Up until the end of the 1980s, Czechoslovakia remained under the control of one of the most repressive Communist governments in Eastern Europe. In 1964 Prague's "1st International Jazz Festival" was held in the hall and the following year Louis Armstrong performed there. Jazz Writers, musicians, artists and intellectuals are credited with promoting the democratic ideals that shaped the Velvet Revolution. Although they could not openly practice their arts, some writers and musicians were among the most elite members of society. A number of music related events transpired during the revolution. Charter 77, a human rights manifesto, was written in response to the arrest of a band called Plastic People of the Universe, one of Václav Havel's favorite bands. In 1979, Havel himself was imprisoned for activities on behalf of the charter and The Jazz Section was targeted by Communists for their work. 5 members of The Jazz Section died in prison under suspicious circumstances.
Other countries, such as Hungary and Poland, had slowly been changing over time. In 1989, Communism fell in Czechoslovakia. Its first post-communist, elected President was Václav Havel, a strong patron of the Czechoslovakian music scene. The Václav Havel Tribute Concert, held in his honor in 2011, featured a wide range of musical talent from around the globe. Following Czechoslovakia's Velvet Revolution, the bans were lifted, and new record labels and publishing houses emerged, producing CDs, magazines, newspapers, and books. Previously banned plays, movies, books and records, including Havel's adaptation of The Beggar's Opera, became available. Previously forbidden news topics, such as drugs, skinheads, the black market, corruption in the Communist Party, began to appear in news media. After the Velvet Revolution, musicians were able to perform in public, and Velvet Underground and Doors songs became very popular. In July 1998, the band Phish played two nights at the Lucerna Theater that are highly regarded among listeners. A celebration of this musical freedom was held at Lucerna Palace, including the Lucerna Music Bar. Currently, citizens are even free to hold benefit concerts whose proceeds go towards such causes as legalizing marijuana and abolishing the death penalty.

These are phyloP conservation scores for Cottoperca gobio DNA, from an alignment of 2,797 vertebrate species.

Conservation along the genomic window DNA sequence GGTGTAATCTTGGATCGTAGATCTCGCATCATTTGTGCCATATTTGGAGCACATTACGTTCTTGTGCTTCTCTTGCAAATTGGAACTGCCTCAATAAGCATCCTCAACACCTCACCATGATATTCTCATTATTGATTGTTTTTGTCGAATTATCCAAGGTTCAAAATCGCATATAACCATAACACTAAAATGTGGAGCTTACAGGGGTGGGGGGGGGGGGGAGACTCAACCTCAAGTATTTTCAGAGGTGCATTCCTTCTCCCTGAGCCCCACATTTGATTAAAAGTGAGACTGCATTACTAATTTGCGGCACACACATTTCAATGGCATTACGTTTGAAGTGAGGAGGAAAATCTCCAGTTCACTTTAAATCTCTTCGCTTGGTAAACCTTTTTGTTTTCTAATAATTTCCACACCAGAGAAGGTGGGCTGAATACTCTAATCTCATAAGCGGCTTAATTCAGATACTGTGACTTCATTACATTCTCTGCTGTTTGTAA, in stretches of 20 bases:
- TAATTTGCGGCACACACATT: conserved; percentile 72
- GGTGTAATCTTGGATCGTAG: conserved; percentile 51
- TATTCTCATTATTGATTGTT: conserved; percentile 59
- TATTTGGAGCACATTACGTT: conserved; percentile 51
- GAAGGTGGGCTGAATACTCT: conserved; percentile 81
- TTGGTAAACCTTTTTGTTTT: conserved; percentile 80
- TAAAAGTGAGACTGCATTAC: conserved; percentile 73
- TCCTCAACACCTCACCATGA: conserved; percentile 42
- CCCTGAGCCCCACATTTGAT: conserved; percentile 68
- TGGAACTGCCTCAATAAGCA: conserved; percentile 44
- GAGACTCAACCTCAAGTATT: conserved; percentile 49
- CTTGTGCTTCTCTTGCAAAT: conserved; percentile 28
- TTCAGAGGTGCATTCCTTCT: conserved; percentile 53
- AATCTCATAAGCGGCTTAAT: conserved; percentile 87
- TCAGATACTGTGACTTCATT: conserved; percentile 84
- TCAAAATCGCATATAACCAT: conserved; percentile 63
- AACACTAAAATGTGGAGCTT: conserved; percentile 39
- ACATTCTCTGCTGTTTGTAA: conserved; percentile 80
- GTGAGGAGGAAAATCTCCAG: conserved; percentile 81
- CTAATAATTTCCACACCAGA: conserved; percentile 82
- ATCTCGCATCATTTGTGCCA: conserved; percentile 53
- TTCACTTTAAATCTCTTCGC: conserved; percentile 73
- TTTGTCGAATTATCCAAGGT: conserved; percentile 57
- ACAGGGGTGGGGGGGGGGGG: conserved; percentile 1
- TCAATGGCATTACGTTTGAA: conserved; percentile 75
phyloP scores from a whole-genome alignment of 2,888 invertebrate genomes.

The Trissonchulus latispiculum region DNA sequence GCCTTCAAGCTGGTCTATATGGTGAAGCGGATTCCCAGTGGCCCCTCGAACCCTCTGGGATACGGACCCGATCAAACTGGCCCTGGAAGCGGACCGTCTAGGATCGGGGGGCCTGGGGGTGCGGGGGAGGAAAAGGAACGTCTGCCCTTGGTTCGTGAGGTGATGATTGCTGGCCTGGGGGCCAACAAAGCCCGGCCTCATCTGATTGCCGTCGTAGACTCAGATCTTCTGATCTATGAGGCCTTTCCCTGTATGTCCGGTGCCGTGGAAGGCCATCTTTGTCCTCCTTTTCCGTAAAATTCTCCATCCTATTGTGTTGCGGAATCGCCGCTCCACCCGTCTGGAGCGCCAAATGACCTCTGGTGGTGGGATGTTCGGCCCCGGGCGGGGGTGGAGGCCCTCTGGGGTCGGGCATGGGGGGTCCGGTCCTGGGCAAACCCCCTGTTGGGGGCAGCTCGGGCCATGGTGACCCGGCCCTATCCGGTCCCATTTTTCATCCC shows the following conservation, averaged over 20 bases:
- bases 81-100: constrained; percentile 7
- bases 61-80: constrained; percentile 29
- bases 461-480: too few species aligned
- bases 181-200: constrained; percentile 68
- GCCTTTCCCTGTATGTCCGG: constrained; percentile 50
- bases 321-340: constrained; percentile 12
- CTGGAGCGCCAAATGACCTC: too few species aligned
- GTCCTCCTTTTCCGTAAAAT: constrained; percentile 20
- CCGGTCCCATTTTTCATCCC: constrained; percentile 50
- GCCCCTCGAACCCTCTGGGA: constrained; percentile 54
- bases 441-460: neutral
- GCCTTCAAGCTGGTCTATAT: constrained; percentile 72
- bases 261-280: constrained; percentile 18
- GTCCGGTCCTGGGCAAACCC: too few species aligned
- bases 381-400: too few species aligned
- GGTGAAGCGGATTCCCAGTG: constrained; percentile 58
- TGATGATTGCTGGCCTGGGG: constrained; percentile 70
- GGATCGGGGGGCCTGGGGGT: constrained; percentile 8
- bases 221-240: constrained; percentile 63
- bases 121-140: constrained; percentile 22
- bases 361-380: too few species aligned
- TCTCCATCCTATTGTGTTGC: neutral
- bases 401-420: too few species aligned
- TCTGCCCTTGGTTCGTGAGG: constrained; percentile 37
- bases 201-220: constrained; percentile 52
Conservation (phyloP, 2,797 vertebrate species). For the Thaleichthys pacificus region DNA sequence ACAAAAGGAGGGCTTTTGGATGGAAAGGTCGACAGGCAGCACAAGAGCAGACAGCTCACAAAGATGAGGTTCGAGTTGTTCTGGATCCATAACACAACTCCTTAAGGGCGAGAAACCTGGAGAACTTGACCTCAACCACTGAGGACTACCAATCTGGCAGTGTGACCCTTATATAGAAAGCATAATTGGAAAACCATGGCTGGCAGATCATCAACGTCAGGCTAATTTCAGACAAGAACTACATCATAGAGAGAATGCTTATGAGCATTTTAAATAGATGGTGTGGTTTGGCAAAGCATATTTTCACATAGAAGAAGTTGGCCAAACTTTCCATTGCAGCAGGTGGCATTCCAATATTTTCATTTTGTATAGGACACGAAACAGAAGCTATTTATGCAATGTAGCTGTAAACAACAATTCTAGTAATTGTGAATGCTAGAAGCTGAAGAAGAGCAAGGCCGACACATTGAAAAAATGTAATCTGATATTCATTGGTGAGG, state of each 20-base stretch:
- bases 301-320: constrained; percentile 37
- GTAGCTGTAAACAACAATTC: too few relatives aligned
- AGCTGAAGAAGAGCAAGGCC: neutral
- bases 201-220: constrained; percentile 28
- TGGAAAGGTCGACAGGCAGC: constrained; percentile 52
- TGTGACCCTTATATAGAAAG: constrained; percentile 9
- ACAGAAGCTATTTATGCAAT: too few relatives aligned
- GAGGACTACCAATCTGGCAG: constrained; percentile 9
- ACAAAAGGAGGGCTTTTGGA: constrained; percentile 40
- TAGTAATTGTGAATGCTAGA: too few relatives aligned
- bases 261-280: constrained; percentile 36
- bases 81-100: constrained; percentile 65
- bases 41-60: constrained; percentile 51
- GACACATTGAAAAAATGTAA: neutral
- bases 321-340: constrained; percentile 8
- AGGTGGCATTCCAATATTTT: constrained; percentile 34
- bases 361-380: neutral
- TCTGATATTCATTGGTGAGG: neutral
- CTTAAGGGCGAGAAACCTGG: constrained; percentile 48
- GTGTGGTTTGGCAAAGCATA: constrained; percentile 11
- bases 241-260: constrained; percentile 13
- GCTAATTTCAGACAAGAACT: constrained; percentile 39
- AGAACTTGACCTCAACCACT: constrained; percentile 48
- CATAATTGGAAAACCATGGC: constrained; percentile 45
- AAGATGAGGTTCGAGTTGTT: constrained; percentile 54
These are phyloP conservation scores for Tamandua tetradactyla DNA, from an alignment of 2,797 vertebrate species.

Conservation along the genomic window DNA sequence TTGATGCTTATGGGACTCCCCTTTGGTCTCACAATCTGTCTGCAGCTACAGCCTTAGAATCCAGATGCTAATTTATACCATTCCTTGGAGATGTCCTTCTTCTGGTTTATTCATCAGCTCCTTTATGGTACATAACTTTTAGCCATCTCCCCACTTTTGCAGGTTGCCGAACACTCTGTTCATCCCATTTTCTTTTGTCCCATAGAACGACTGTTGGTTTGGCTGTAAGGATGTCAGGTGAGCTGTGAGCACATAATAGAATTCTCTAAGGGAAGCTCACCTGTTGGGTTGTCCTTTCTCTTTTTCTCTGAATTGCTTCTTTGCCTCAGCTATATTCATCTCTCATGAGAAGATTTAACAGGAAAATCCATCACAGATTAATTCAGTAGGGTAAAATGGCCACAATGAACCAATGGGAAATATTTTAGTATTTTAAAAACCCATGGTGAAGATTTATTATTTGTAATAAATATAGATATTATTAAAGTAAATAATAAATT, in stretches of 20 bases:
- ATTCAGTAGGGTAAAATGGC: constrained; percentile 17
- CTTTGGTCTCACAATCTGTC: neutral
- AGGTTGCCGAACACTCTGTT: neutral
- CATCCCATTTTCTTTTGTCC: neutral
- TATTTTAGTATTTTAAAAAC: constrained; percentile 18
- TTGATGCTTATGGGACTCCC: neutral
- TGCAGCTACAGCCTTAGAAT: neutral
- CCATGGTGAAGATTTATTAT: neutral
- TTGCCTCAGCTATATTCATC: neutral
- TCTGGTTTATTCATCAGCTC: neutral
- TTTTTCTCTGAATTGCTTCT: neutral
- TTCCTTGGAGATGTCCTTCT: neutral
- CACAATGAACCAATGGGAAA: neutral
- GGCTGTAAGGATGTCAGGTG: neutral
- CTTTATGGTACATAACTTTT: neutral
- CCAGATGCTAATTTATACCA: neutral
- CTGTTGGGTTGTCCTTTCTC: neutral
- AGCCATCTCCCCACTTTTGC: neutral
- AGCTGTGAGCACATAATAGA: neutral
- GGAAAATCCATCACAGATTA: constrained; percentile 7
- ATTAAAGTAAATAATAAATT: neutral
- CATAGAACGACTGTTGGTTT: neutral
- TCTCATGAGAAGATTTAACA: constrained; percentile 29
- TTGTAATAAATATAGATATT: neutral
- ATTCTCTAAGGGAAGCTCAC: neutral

MeetFactory is a non-profit organization and contemporary art centre in Prague, Czech Republic. It has 4 departments (music, theater, gallery, and artists-in-residence) and the rest of the program is focused on interdisciplinary and educational projects relating to contemporary art.
In March 2010, in addition to residencies, galleries, and theater, a fourth space for music was added. The concert hall can accommodate 1,000 people and hosts 50–70 concerts per year, including regular and one-off events. In addition to its own music events, MeetFactory organizes around 40 co-productions with various local and national organizations each year, and collaborates with festivals such as Lunchmeat, Sperm, and Komiksfest, or with NGOs such as Amnesty International or with the Czech Association of Paraplegics.